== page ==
BIG is the main mover on this year’s list - but Gensler retains top spot
Architect Bjarke Ingels Group has jumped into the top 50 of the world’s biggest architects, according to this year’s WA100, BD’s international survey of the globe’s 100 largest firms
The US-Danish practice, which along with Thomas Heatherwork formally replaced AHMM on the £1bn Google HQ at London’s Kings Cross after the tech giant asked for AHMM’s consented scheme to be redesigned at the end of 2013, has snuck into the top 50 of this year’s list at number 49 after making its debut at position 89 last year.
BIG, which is also behind a public square at the Battersea Power Station redevelopment and whose founder Bjarke Ingels was asked to draw up plans for last year’s Serpentine Pavilion, employs 224 architects – the list is based on the number of architects employed rather than turnover – and had a fee income of between $40m and $49m.
It has three main offices – New York, Copenhagen and a London office at Finsbury Avenue in the City, close to Foster’s recently opened Bloomberg building.
US giant Gensler remains the biggest practice in the world with 2,560 architects, a decline of just 10 since last year. Turnover remains steady at $1bn–$1.5bn.
Second-placed Nikken Sekkei also retained the same position in the rankings. The Japanese practice increased the number of architects employed by 41 this year with turnover remaining at $500m- $599m.
US giant, Aecom remains in third place for the second year running although it has added 116 architects over the year taking the total number employed up to 1607. Turnover leapt from $320m-$329m to $600m- $699m. The firm is now the biggest practice for fee income for architectural services alone with an income of $596m compared to Gensler’s $559m.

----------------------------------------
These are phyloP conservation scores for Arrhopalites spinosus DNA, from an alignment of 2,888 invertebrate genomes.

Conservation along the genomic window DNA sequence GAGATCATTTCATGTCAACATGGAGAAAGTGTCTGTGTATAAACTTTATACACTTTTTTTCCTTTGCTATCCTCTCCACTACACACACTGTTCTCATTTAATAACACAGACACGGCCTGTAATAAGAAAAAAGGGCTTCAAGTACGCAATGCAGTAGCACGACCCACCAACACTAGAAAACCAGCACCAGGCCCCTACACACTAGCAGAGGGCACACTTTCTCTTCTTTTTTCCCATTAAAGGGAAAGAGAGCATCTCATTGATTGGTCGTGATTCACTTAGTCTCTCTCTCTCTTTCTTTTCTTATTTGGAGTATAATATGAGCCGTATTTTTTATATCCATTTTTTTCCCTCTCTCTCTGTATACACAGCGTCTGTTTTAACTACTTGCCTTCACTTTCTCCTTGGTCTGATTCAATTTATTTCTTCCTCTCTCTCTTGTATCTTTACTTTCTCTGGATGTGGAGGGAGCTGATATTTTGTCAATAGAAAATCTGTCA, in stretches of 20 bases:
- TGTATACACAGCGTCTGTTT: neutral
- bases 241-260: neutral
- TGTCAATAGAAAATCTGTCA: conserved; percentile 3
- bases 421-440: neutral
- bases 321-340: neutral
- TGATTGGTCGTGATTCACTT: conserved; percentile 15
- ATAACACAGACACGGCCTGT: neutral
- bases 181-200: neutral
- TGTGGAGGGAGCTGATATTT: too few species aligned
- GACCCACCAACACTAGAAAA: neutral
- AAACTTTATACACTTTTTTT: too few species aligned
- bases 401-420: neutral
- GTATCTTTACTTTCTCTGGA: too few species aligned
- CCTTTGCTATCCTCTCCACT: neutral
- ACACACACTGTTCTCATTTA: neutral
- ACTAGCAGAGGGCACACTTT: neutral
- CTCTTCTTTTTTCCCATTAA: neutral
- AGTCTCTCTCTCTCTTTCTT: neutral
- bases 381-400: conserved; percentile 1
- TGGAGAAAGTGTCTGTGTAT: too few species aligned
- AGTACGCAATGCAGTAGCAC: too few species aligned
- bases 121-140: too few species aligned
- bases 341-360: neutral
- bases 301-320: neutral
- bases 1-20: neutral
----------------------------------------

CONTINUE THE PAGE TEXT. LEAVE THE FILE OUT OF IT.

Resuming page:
But Gensler outstripped all its rivals on interior design with fees of $450m, five times that of Aecom in second place.
Foster & Partners remains the UK’s largest practice with 642 architects and a fee income of between $180m and $189m.
The firm is one of 13 UK practices on the list with others including 100 Bishopsgate tower architect Allies & Morrison, the country’s only listed architect Aukett Swanke and the practice behind the refurbishment of Alexandra Palace in north London, Feilden Clegg Bradley Studios.
And Ken Shuttleworth’s practice Make enters the list for the first time in joint 100th place with 86 architects and a fee income of between $20m and $29m. Other new entrants include UK firm Pascall and Watson and Danish practice Schmidt Hammer Lassen.
The WA100 firms now employ a total of 35,497 architects, a decline of 2.7% on 2017. But architects are more optimistic about growth prospects for the year ahead with 76% of reckoning there will be growth compared with 60% in 2017, taking confidence back to 2016 levels.
Growth hotpots include top-placed China followed by the USA and India. Optimism about UK growth prospects remains at rock bottom with only 1% saying the UK was the country that offered the most growth potential.
But architects are more optimistic about growth prospects in Western Europe with 47% expecting business to improve compared to 28% in 2017.
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